Small workshop ceramic old-time square dancing couple vase. (click to enlarge)
Square dancing has a non-urban image. Like folk, country-western and country square dancers don’t usually care to be associated with hillbillies’ rowdier reputation. Manifestations of old-timey entertainments and practices have different constituencies and standards. Like folk music, the square dance is of European origin. Four country-dressed couples perform an American version of the Quadrille to fiddle music and the spoken direction of a caller. Vestiges of this dance, like balladry, survived into the 19th century in rural areas of the South, but the twentieth century practice was motivated partly by an idealization of our agrarian past.
A chief promoter of square dancing was the distinctly non-hillbilly Henry Ford. The architect of the modern assembly line had a romantic nostalgia for “old-fashioned dances” which were “clean and healthful … modern dances are not.” In a 1926 book, Today and Tomorrow, Ford evidences his capitalistic genius and mastery of industrialization. He mentions as well his promotion of “old time fiddle contests” and how he partitioned a corner of his new laboratory building at Dearborn for a ballroom.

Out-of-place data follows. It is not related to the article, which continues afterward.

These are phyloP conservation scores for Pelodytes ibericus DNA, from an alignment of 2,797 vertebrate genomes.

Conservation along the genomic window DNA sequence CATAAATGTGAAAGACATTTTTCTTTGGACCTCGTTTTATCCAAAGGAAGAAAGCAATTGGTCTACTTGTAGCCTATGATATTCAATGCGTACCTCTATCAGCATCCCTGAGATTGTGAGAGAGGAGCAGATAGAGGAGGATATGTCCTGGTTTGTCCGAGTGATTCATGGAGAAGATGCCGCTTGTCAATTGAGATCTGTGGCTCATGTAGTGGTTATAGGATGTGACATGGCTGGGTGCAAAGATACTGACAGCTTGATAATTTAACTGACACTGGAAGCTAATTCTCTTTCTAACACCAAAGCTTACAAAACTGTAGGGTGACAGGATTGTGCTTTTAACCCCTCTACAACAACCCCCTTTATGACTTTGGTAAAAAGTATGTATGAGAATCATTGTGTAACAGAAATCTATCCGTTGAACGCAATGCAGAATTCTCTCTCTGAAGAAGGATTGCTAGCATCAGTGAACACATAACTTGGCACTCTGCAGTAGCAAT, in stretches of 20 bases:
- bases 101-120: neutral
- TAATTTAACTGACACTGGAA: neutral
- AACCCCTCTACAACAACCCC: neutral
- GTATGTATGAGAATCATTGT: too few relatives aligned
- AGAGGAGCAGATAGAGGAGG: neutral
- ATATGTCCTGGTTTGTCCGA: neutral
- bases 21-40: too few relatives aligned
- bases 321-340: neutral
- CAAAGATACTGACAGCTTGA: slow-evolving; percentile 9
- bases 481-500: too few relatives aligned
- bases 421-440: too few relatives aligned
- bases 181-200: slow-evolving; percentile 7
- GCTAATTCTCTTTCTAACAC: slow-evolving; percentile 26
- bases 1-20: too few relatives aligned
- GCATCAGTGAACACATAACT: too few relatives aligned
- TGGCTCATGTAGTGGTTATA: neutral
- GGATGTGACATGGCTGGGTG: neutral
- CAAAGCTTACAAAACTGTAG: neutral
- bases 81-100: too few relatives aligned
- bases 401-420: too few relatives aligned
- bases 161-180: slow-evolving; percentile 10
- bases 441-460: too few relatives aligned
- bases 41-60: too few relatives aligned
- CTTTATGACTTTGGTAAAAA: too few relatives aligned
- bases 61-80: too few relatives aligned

Hobbyist ceramic square dancers. (click to enlarge)
There, two times a week, Henry Ford presided over old time dancing classes: “The rules are followed. There is no holding up of two fingers for a dance and no “cutting in”. The ladies do not enter the room unescorted and must slightly precede the gentlemen. Everything is formal. The instructions are all in the manual we have written.”
“We are all getting a good deal of fun out of dancing.” Ford added, “We are not, as has been imagined, conducting any kind of crusade against modern dancing,” which he had earlier described as “ugly dance” that went with “tuneless music”.